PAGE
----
Saint John de Baptist de LaSalle
Niagara Falls, NY
Saint John Baptist de LaSalle
Born in Reims, France, John-Baptiste de La Salle received the tonsure at age eleven and was named canon of Rheims Cathedral when he was fifteen. Though he had to assume the administration of family affairs after his parents died, he completed his theological studies and was ordained to the priesthood at the age of 26 on April 9, 1678. Two years later he received a Doctorate in Theology.
De La Salle became involved in education little by little. In 1679, what began as a charitable effort to help Adrian Nyel establish a school for the poor in De La Salle's home town gradually became his life's work. He thereby began a new order, the Institute of the Brothers of the Christian Schools, also known as the De La Salle Brothers in the United States, the Christian Brothers.
In his own words, one decision led to another until he found himself doing something that he had never anticipated. De La Salle wrote:"... God, who guides all things with wisdom and serenity, whose way it is not to force the inclinations of persons, willed to commit me entirely to the development of schools. He did this in an imperceptible way and over a long period of time so that one commitment led to another in a way that I did not foresee in the beginning of death."
At that time, most children had little hope for the future. Moved by the plight of the poor who seemed so "far from salvation" either in this world or the next, he determined to put his own talents and advanced education at the service of the children "often left to themselves and badly brought up". To be more effective, he abandoned his family home, moved in with the teachers, renounced his position as Canon and his wealth (worth approximately $500,000 today), and so formed a new community of lay religious teachers. The De La Salle Brothers were the first Roman Catholic religious teaching order that did not include any priests.
His enterprise met opposition from the ecclesiastical authorities who resisted the creation of a new form of religious life, a community of consecrated laymen to conduct free schools "together and by association". The educational establishment resented his innovative methods and his insistence on gratuity for all, regardless of whether they could afford to pay. Nevertheless, De La Salle and his Brothers succeeded in creating a network of quality schools throughout France that featured instruction in the vernacular, students grouped according to ability and achievement, integration of religious instruction with secular subjects, well-prepared teachers with a sense of vocation and mission, and the involvement of parents.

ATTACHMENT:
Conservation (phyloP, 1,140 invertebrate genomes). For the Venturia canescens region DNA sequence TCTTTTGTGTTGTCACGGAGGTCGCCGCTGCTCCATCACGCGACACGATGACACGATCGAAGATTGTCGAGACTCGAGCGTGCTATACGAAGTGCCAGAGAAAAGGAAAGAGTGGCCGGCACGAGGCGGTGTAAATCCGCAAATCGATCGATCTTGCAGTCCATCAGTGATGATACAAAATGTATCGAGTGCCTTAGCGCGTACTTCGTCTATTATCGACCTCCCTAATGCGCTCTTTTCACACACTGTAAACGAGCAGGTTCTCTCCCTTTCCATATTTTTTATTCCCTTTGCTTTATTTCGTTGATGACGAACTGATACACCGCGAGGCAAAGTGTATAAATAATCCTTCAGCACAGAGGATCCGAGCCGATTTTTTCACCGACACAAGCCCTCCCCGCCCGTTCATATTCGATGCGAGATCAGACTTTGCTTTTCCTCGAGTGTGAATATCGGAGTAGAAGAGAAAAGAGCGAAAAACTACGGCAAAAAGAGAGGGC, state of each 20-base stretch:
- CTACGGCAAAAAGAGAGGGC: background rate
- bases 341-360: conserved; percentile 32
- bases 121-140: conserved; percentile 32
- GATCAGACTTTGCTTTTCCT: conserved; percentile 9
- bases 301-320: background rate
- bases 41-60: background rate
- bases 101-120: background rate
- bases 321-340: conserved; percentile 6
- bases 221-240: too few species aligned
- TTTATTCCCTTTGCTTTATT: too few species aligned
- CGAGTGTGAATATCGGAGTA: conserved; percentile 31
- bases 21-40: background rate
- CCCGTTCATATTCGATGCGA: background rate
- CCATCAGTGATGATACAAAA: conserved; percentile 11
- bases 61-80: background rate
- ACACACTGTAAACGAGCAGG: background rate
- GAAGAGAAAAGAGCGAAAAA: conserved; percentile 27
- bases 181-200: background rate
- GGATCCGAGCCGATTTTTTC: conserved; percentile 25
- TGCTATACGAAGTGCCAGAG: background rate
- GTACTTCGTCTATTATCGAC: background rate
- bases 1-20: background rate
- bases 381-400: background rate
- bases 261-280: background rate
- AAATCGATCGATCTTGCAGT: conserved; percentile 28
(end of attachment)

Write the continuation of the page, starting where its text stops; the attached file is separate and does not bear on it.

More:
De La Salle was a pioneer in programs for training lay teachers. In 1685, he founded what is generally considered the first normal school — that is, a school whose purpose is to train teachers — in Rheims, France. His educational innovations include Sunday courses for working young men, one of the first institutions in France for the care of delinquents, technical schools, and secondary schools for modern languages, arts, and sciences. Worn out by austerities and exhausting labors, he died at Saint Yon near Rouen early in 1719 on Good Friday, only three weeks before his 68th birthday.
De La Salle's work quickly spread through France and, after his death, continued to spread across the globe. He was canonized by Pope Leo XIII on May 24, 1900, and was inserted in the Roman Catholic calendar of saints in 1904. Because of his life and inspirational writings, he was proclaimed as the Patron Saint of Teachers on May 15, 1950, by Pope Pius XII. Since 1970, his feast is celebrated in the Catholic Church calendar on April 7.
Currently, about 6,000 Brothers and 75,000 lay and religious colleagues worldwide serve as teachers, counselors, and guides to 900,000 students in over 1,000 educational institutions in 84 countries.